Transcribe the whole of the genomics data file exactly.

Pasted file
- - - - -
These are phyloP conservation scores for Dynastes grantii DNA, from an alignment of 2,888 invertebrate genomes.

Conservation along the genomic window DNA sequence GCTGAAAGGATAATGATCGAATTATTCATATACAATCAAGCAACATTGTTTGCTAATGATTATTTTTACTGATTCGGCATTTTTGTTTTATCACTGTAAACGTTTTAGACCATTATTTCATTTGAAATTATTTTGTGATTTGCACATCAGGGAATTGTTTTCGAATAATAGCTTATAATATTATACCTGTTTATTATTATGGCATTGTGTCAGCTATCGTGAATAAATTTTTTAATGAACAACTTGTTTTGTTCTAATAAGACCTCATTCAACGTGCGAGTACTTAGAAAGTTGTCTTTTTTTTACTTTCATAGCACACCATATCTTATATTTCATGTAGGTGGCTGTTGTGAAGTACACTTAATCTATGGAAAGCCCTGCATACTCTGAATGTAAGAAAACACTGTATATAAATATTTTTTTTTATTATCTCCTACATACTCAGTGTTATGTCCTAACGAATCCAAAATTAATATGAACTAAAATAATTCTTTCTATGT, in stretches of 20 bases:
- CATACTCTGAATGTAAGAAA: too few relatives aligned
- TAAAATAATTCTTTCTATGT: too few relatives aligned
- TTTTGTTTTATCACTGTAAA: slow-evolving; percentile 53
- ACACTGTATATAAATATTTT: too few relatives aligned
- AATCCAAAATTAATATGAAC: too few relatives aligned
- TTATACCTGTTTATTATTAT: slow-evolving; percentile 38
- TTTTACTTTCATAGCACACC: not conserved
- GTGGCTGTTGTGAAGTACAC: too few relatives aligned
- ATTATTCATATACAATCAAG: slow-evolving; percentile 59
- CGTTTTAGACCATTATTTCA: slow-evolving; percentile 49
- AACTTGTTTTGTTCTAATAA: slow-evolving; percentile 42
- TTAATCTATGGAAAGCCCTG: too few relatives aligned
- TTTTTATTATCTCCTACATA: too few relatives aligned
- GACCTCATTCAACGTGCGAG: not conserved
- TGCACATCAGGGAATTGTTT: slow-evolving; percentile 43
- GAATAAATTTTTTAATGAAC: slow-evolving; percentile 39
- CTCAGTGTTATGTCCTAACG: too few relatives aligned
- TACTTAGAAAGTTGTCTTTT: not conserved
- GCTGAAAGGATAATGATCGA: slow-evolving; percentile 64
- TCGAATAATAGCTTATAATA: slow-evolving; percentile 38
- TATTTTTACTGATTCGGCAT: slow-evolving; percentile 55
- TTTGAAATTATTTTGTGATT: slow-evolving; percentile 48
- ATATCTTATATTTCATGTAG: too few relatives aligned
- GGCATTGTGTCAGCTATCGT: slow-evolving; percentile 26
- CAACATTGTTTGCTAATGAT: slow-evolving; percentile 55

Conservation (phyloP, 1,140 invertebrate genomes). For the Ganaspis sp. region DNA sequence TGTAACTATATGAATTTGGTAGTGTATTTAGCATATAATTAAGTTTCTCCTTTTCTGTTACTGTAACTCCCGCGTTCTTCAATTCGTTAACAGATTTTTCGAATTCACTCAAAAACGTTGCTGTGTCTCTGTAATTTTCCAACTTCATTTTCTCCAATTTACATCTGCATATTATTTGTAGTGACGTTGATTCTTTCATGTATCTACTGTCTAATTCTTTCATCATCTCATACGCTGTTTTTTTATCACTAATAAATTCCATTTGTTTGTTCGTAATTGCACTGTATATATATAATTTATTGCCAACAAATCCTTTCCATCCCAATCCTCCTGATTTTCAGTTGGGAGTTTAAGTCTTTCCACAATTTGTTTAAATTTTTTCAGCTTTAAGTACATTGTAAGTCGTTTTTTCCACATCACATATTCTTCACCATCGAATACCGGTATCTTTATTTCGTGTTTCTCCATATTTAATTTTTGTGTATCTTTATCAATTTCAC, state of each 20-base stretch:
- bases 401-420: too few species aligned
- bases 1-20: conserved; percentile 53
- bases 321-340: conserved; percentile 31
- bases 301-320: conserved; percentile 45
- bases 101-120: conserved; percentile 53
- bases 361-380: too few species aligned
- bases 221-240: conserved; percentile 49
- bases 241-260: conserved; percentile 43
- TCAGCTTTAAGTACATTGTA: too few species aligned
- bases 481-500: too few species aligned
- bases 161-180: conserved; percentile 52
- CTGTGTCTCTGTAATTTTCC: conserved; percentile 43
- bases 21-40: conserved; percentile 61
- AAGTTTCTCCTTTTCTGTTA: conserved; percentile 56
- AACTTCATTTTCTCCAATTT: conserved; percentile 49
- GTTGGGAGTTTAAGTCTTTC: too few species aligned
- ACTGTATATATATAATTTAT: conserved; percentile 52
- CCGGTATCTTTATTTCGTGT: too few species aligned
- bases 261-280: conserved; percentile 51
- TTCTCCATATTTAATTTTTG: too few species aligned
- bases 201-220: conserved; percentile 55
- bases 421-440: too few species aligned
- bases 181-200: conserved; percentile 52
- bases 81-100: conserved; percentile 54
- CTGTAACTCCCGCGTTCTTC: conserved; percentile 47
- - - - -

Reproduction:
These are phyloP conservation scores for Dynastes grantii DNA, from an alignment of 2,888 invertebrate genomes.

Conservation along the genomic window DNA sequence GCTGAAAGGATAATGATCGAATTATTCATATACAATCAAGCAACATTGTTTGCTAATGATTATTTTTACTGATTCGGCATTTTTGTTTTATCACTGTAAACGTTTTAGACCATTATTTCATTTGAAATTATTTTGTGATTTGCACATCAGGGAATTGTTTTCGAATAATAGCTTATAATATTATACCTGTTTATTATTATGGCATTGTGTCAGCTATCGTGAATAAATTTTTTAATGAACAACTTGTTTTGTTCTAATAAGACCTCATTCAACGTGCGAGTACTTAGAAAGTTGTCTTTTTTTTACTTTCATAGCACACCATATCTTATATTTCATGTAGGTGGCTGTTGTGAAGTACACTTAATCTATGGAAAGCCCTGCATACTCTGAATGTAAGAAAACACTGTATATAAATATTTTTTTTTATTATCTCCTACATACTCAGTGTTATGTCCTAACGAATCCAAAATTAATATGAACTAAAATAATTCTTTCTATGT, in stretches of 20 bases:
- CATACTCTGAATGTAAGAAA: too few relatives aligned
- TAAAATAATTCTTTCTATGT: too few relatives aligned
- TTTTGTTTTATCACTGTAAA: slow-evolving; percentile 53
- ACACTGTATATAAATATTTT: too few relatives aligned
- AATCCAAAATTAATATGAAC: too few relatives aligned
- TTATACCTGTTTATTATTAT: slow-evolving; percentile 38
- TTTTACTTTCATAGCACACC: not conserved
- GTGGCTGTTGTGAAGTACAC: too few relatives aligned
- ATTATTCATATACAATCAAG: slow-evolving; percentile 59
- CGTTTTAGACCATTATTTCA: slow-evolving; percentile 49
- AACTTGTTTTGTTCTAATAA: slow-evolving; percentile 42
- TTAATCTATGGAAAGCCCTG: too few relatives aligned
- TTTTTATTATCTCCTACATA: too few relatives aligned
- GACCTCATTCAACGTGCGAG: not conserved
- TGCACATCAGGGAATTGTTT: slow-evolving; percentile 43
- GAATAAATTTTTTAATGAAC: slow-evolving; percentile 39
- CTCAGTGTTATGTCCTAACG: too few relatives aligned
- TACTTAGAAAGTTGTCTTTT: not conserved
- GCTGAAAGGATAATGATCGA: slow-evolving; percentile 64
- TCGAATAATAGCTTATAATA: slow-evolving; percentile 38
- TATTTTTACTGATTCGGCAT: slow-evolving; percentile 55
- TTTGAAATTATTTTGTGATT: slow-evolving; percentile 48
- ATATCTTATATTTCATGTAG: too few relatives aligned
- GGCATTGTGTCAGCTATCGT: slow-evolving; percentile 26
- CAACATTGTTTGCTAATGAT: slow-evolving; percentile 55

Conservation (phyloP, 1,140 invertebrate genomes). For the Ganaspis sp. region DNA sequence TGTAACTATATGAATTTGGTAGTGTATTTAGCATATAATTAAGTTTCTCCTTTTCTGTTACTGTAACTCCCGCGTTCTTCAATTCGTTAACAGATTTTTCGAATTCACTCAAAAACGTTGCTGTGTCTCTGTAATTTTCCAACTTCATTTTCTCCAATTTACATCTGCATATTATTTGTAGTGACGTTGATTCTTTCATGTATCTACTGTCTAATTCTTTCATCATCTCATACGCTGTTTTTTTATCACTAATAAATTCCATTTGTTTGTTCGTAATTGCACTGTATATATATAATTTATTGCCAACAAATCCTTTCCATCCCAATCCTCCTGATTTTCAGTTGGGAGTTTAAGTCTTTCCACAATTTGTTTAAATTTTTTCAGCTTTAAGTACATTGTAAGTCGTTTTTTCCACATCACATATTCTTCACCATCGAATACCGGTATCTTTATTTCGTGTTTCTCCATATTTAATTTTTGTGTATCTTTATCAATTTCAC, state of each 20-base stretch:
- bases 401-420: too few species aligned
- bases 1-20: conserved; percentile 53
- bases 321-340: conserved; percentile 31
- bases 301-320: conserved; percentile 45
- bases 101-120: conserved; percentile 53
- bases 361-380: too few species aligned
- bases 221-240: conserved; percentile 49
- bases 241-260: conserved; percentile 43
- TCAGCTTTAAGTACATTGTA: too few species aligned
- bases 481-500: too few species aligned
- bases 161-180: conserved; percentile 52
- CTGTGTCTCTGTAATTTTCC: conserved; percentile 43
- bases 21-40: conserved; percentile 61
- AAGTTTCTCCTTTTCTGTTA: conserved; percentile 56
- AACTTCATTTTCTCCAATTT: conserved; percentile 49
- GTTGGGAGTTTAAGTCTTTC: too few species aligned
- ACTGTATATATATAATTTAT: conserved; percentile 52
- CCGGTATCTTTATTTCGTGT: too few species aligned
- bases 261-280: conserved; percentile 51
- TTCTCCATATTTAATTTTTG: too few species aligned
- bases 201-220: conserved; percentile 55
- bases 421-440: too few species aligned
- bases 181-200: conserved; percentile 52
- bases 81-100: conserved; percentile 54
- CTGTAACTCCCGCGTTCTTC: conserved; percentile 47